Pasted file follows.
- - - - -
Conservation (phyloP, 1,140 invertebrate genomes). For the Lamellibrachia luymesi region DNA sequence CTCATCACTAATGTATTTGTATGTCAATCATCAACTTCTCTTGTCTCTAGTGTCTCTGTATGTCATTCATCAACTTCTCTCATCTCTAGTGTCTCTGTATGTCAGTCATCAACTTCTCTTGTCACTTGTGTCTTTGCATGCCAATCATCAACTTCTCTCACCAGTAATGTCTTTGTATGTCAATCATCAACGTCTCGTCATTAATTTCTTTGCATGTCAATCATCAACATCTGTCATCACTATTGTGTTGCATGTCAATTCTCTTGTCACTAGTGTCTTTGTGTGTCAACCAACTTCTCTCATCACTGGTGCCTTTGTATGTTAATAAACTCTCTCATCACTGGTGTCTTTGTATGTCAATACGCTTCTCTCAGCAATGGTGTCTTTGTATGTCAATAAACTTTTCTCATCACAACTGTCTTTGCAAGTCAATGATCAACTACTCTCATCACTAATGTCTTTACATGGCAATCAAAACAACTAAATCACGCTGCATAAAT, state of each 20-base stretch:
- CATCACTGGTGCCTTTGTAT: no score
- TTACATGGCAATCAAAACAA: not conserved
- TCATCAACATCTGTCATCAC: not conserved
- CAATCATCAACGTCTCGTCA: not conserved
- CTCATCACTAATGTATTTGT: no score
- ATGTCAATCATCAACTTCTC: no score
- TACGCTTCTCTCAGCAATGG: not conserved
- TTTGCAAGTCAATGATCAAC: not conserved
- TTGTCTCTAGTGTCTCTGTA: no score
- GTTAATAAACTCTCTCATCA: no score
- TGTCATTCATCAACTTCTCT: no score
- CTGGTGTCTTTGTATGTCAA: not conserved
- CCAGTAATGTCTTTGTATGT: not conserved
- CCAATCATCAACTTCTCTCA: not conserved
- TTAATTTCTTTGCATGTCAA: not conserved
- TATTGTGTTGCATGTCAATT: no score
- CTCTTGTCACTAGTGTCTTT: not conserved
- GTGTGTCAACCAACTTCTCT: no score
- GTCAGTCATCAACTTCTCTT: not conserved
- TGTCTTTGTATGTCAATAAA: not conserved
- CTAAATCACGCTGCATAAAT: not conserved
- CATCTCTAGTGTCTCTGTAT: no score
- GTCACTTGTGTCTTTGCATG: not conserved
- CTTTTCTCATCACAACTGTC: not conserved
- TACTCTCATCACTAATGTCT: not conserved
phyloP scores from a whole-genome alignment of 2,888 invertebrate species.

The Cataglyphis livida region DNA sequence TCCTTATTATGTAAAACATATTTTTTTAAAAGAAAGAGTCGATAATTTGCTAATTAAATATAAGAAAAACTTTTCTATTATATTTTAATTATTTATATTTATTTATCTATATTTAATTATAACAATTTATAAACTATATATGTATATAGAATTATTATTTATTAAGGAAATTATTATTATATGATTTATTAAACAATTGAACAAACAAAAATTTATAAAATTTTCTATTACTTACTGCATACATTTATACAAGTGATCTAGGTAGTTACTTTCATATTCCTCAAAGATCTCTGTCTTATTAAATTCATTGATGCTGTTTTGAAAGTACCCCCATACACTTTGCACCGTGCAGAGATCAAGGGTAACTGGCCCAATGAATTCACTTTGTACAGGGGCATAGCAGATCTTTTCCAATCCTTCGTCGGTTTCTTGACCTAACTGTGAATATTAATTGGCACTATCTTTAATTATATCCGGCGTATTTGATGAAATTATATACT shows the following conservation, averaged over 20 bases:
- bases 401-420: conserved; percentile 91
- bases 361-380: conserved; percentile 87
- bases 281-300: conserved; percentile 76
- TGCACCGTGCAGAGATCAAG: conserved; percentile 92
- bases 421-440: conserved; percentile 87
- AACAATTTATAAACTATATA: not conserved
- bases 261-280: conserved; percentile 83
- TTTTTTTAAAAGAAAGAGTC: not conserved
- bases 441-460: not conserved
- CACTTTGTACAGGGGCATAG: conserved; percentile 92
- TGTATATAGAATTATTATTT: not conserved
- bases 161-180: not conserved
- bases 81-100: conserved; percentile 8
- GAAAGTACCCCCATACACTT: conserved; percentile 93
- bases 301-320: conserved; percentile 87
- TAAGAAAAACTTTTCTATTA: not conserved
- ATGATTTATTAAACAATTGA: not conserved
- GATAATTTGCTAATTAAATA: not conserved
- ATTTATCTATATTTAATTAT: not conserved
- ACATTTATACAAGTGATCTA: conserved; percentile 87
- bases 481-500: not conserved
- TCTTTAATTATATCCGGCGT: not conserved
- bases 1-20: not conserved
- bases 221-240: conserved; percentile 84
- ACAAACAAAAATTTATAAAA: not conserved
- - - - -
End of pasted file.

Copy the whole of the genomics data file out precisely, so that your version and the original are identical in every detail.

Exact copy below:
Conservation (phyloP, 1,140 invertebrate genomes). For the Lamellibrachia luymesi region DNA sequence CTCATCACTAATGTATTTGTATGTCAATCATCAACTTCTCTTGTCTCTAGTGTCTCTGTATGTCATTCATCAACTTCTCTCATCTCTAGTGTCTCTGTATGTCAGTCATCAACTTCTCTTGTCACTTGTGTCTTTGCATGCCAATCATCAACTTCTCTCACCAGTAATGTCTTTGTATGTCAATCATCAACGTCTCGTCATTAATTTCTTTGCATGTCAATCATCAACATCTGTCATCACTATTGTGTTGCATGTCAATTCTCTTGTCACTAGTGTCTTTGTGTGTCAACCAACTTCTCTCATCACTGGTGCCTTTGTATGTTAATAAACTCTCTCATCACTGGTGTCTTTGTATGTCAATACGCTTCTCTCAGCAATGGTGTCTTTGTATGTCAATAAACTTTTCTCATCACAACTGTCTTTGCAAGTCAATGATCAACTACTCTCATCACTAATGTCTTTACATGGCAATCAAAACAACTAAATCACGCTGCATAAAT, state of each 20-base stretch:
- CATCACTGGTGCCTTTGTAT: no score
- TTACATGGCAATCAAAACAA: not conserved
- TCATCAACATCTGTCATCAC: not conserved
- CAATCATCAACGTCTCGTCA: not conserved
- CTCATCACTAATGTATTTGT: no score
- ATGTCAATCATCAACTTCTC: no score
- TACGCTTCTCTCAGCAATGG: not conserved
- TTTGCAAGTCAATGATCAAC: not conserved
- TTGTCTCTAGTGTCTCTGTA: no score
- GTTAATAAACTCTCTCATCA: no score
- TGTCATTCATCAACTTCTCT: no score
- CTGGTGTCTTTGTATGTCAA: not conserved
- CCAGTAATGTCTTTGTATGT: not conserved
- CCAATCATCAACTTCTCTCA: not conserved
- TTAATTTCTTTGCATGTCAA: not conserved
- TATTGTGTTGCATGTCAATT: no score
- CTCTTGTCACTAGTGTCTTT: not conserved
- GTGTGTCAACCAACTTCTCT: no score
- GTCAGTCATCAACTTCTCTT: not conserved
- TGTCTTTGTATGTCAATAAA: not conserved
- CTAAATCACGCTGCATAAAT: not conserved
- CATCTCTAGTGTCTCTGTAT: no score
- GTCACTTGTGTCTTTGCATG: not conserved
- CTTTTCTCATCACAACTGTC: not conserved
- TACTCTCATCACTAATGTCT: not conserved
phyloP scores from a whole-genome alignment of 2,888 invertebrate species.

The Cataglyphis livida region DNA sequence TCCTTATTATGTAAAACATATTTTTTTAAAAGAAAGAGTCGATAATTTGCTAATTAAATATAAGAAAAACTTTTCTATTATATTTTAATTATTTATATTTATTTATCTATATTTAATTATAACAATTTATAAACTATATATGTATATAGAATTATTATTTATTAAGGAAATTATTATTATATGATTTATTAAACAATTGAACAAACAAAAATTTATAAAATTTTCTATTACTTACTGCATACATTTATACAAGTGATCTAGGTAGTTACTTTCATATTCCTCAAAGATCTCTGTCTTATTAAATTCATTGATGCTGTTTTGAAAGTACCCCCATACACTTTGCACCGTGCAGAGATCAAGGGTAACTGGCCCAATGAATTCACTTTGTACAGGGGCATAGCAGATCTTTTCCAATCCTTCGTCGGTTTCTTGACCTAACTGTGAATATTAATTGGCACTATCTTTAATTATATCCGGCGTATTTGATGAAATTATATACT shows the following conservation, averaged over 20 bases:
- bases 401-420: conserved; percentile 91
- bases 361-380: conserved; percentile 87
- bases 281-300: conserved; percentile 76
- TGCACCGTGCAGAGATCAAG: conserved; percentile 92
- bases 421-440: conserved; percentile 87
- AACAATTTATAAACTATATA: not conserved
- bases 261-280: conserved; percentile 83
- TTTTTTTAAAAGAAAGAGTC: not conserved
- bases 441-460: not conserved
- CACTTTGTACAGGGGCATAG: conserved; percentile 92
- TGTATATAGAATTATTATTT: not conserved
- bases 161-180: not conserved
- bases 81-100: conserved; percentile 8
- GAAAGTACCCCCATACACTT: conserved; percentile 93
- bases 301-320: conserved; percentile 87
- TAAGAAAAACTTTTCTATTA: not conserved
- ATGATTTATTAAACAATTGA: not conserved
- GATAATTTGCTAATTAAATA: not conserved
- ATTTATCTATATTTAATTAT: not conserved
- ACATTTATACAAGTGATCTA: conserved; percentile 87
- bases 481-500: not conserved
- TCTTTAATTATATCCGGCGT: not conserved
- bases 1-20: not conserved
- bases 221-240: conserved; percentile 84
- ACAAACAAAAATTTATAAAA: not conserved